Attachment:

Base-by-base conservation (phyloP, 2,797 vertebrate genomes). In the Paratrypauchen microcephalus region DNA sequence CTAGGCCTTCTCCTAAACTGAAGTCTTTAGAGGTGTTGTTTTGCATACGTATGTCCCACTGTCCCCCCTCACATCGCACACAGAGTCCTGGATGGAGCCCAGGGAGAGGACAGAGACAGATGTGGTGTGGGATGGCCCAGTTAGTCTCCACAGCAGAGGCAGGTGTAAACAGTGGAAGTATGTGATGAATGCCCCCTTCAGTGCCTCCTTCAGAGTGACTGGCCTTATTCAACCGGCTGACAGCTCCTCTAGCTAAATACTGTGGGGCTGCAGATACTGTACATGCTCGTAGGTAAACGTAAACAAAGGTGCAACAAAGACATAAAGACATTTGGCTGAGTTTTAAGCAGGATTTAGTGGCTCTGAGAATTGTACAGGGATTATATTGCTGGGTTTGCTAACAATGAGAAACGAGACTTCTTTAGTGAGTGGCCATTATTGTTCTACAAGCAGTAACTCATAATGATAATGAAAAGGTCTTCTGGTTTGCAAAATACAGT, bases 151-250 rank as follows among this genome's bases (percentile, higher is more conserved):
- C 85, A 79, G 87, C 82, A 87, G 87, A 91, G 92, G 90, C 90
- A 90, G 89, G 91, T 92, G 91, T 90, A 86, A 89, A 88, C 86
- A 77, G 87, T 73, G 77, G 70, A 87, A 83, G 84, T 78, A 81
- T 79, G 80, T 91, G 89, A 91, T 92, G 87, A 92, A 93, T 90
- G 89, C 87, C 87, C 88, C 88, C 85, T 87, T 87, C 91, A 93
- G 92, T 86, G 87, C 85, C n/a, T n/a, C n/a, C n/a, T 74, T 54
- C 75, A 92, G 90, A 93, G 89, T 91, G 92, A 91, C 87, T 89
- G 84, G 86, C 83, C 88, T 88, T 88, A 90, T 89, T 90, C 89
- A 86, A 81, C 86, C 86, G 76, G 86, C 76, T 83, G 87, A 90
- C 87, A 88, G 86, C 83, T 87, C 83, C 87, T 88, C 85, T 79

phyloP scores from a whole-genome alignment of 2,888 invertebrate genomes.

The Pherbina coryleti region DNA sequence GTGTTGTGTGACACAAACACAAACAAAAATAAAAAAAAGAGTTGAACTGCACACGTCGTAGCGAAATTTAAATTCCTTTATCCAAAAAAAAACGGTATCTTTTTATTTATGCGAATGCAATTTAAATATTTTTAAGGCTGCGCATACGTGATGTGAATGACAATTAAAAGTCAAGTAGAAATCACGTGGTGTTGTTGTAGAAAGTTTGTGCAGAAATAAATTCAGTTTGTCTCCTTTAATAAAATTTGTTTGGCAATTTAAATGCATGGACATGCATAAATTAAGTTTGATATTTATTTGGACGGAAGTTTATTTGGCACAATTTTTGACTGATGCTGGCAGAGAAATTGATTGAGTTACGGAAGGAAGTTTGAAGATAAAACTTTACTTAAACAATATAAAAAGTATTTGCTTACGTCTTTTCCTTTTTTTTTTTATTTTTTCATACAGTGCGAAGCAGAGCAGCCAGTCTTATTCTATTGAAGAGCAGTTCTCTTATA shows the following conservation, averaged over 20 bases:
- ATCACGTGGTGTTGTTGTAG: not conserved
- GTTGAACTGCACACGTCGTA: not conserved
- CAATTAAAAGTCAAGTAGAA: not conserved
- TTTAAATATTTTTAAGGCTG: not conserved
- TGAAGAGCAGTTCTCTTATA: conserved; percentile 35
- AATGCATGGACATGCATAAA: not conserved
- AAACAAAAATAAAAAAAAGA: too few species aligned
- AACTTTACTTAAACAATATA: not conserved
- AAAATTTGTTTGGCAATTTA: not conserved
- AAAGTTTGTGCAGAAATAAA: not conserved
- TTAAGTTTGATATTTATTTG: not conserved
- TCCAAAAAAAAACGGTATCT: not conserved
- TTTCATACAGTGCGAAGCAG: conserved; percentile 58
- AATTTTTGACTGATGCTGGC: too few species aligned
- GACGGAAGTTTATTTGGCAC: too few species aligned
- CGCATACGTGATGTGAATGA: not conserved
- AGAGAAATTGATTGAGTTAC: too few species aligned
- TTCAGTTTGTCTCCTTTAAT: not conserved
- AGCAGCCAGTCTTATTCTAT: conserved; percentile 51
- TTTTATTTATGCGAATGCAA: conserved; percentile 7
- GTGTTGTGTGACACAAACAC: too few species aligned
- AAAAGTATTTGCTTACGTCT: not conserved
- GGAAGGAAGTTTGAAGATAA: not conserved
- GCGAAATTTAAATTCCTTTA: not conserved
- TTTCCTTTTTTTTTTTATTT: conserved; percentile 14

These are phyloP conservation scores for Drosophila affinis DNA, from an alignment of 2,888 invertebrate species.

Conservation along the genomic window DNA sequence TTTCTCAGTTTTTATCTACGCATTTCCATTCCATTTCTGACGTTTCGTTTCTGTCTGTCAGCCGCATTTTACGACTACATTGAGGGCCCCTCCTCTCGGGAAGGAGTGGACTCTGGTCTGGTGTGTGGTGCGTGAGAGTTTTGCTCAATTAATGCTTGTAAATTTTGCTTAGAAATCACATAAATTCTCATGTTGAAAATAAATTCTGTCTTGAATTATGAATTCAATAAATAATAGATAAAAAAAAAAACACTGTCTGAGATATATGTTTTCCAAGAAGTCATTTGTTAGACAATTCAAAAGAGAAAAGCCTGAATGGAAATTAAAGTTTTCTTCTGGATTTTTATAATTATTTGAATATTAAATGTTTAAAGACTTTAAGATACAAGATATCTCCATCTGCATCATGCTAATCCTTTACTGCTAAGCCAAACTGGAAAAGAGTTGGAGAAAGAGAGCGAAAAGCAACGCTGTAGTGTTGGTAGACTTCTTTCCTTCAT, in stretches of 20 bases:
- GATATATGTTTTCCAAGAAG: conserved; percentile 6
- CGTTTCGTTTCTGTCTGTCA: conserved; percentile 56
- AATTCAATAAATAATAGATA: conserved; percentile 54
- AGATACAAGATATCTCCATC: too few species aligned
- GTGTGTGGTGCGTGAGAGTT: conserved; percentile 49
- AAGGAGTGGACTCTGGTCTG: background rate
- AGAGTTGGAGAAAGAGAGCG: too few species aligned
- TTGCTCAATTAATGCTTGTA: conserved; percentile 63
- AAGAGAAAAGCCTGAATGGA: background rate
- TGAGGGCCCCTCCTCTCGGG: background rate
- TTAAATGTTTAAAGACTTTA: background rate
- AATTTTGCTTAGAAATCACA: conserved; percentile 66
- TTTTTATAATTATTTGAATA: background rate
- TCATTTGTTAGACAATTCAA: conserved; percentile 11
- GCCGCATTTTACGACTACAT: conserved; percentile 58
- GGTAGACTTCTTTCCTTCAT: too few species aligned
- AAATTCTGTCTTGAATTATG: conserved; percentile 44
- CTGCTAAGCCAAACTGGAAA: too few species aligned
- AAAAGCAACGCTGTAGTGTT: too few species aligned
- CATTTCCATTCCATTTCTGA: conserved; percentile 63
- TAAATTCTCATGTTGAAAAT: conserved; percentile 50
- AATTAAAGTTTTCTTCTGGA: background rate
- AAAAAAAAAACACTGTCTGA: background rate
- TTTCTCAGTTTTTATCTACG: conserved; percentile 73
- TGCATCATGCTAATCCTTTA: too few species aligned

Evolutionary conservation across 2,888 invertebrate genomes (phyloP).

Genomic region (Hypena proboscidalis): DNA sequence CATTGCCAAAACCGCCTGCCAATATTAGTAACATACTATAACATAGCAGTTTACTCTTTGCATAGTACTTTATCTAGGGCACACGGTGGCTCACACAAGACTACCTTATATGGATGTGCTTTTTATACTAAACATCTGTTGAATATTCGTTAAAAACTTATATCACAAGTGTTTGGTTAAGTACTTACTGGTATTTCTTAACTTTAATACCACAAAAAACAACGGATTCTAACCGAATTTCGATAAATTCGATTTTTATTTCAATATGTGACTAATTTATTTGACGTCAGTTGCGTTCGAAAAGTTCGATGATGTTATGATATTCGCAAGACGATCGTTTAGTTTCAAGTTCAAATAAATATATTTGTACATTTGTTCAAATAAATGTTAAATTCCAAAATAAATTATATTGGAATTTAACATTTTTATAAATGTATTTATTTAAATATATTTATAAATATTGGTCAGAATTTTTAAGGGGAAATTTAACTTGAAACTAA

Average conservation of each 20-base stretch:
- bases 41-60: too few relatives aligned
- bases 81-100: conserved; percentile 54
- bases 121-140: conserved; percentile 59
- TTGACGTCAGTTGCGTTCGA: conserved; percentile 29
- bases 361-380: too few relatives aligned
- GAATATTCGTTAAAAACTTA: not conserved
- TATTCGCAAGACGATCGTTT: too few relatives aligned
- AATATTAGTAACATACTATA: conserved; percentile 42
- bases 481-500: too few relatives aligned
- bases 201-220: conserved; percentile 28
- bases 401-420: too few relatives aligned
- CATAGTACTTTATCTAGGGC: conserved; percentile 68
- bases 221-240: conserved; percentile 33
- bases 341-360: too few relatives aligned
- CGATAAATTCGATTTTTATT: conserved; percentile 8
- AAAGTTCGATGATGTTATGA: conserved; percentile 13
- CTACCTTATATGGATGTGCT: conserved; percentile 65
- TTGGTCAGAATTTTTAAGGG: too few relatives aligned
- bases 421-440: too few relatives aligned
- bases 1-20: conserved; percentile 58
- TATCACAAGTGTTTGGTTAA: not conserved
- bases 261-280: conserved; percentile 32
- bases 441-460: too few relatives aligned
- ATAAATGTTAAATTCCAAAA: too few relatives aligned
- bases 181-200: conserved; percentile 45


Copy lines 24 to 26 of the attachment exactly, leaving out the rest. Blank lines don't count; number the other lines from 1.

- TTAAGTTTGATATTTATTTG: not conserved
- TCCAAAAAAAAACGGTATCT: not conserved
- TTTCATACAGTGCGAAGCAG: conserved; percentile 58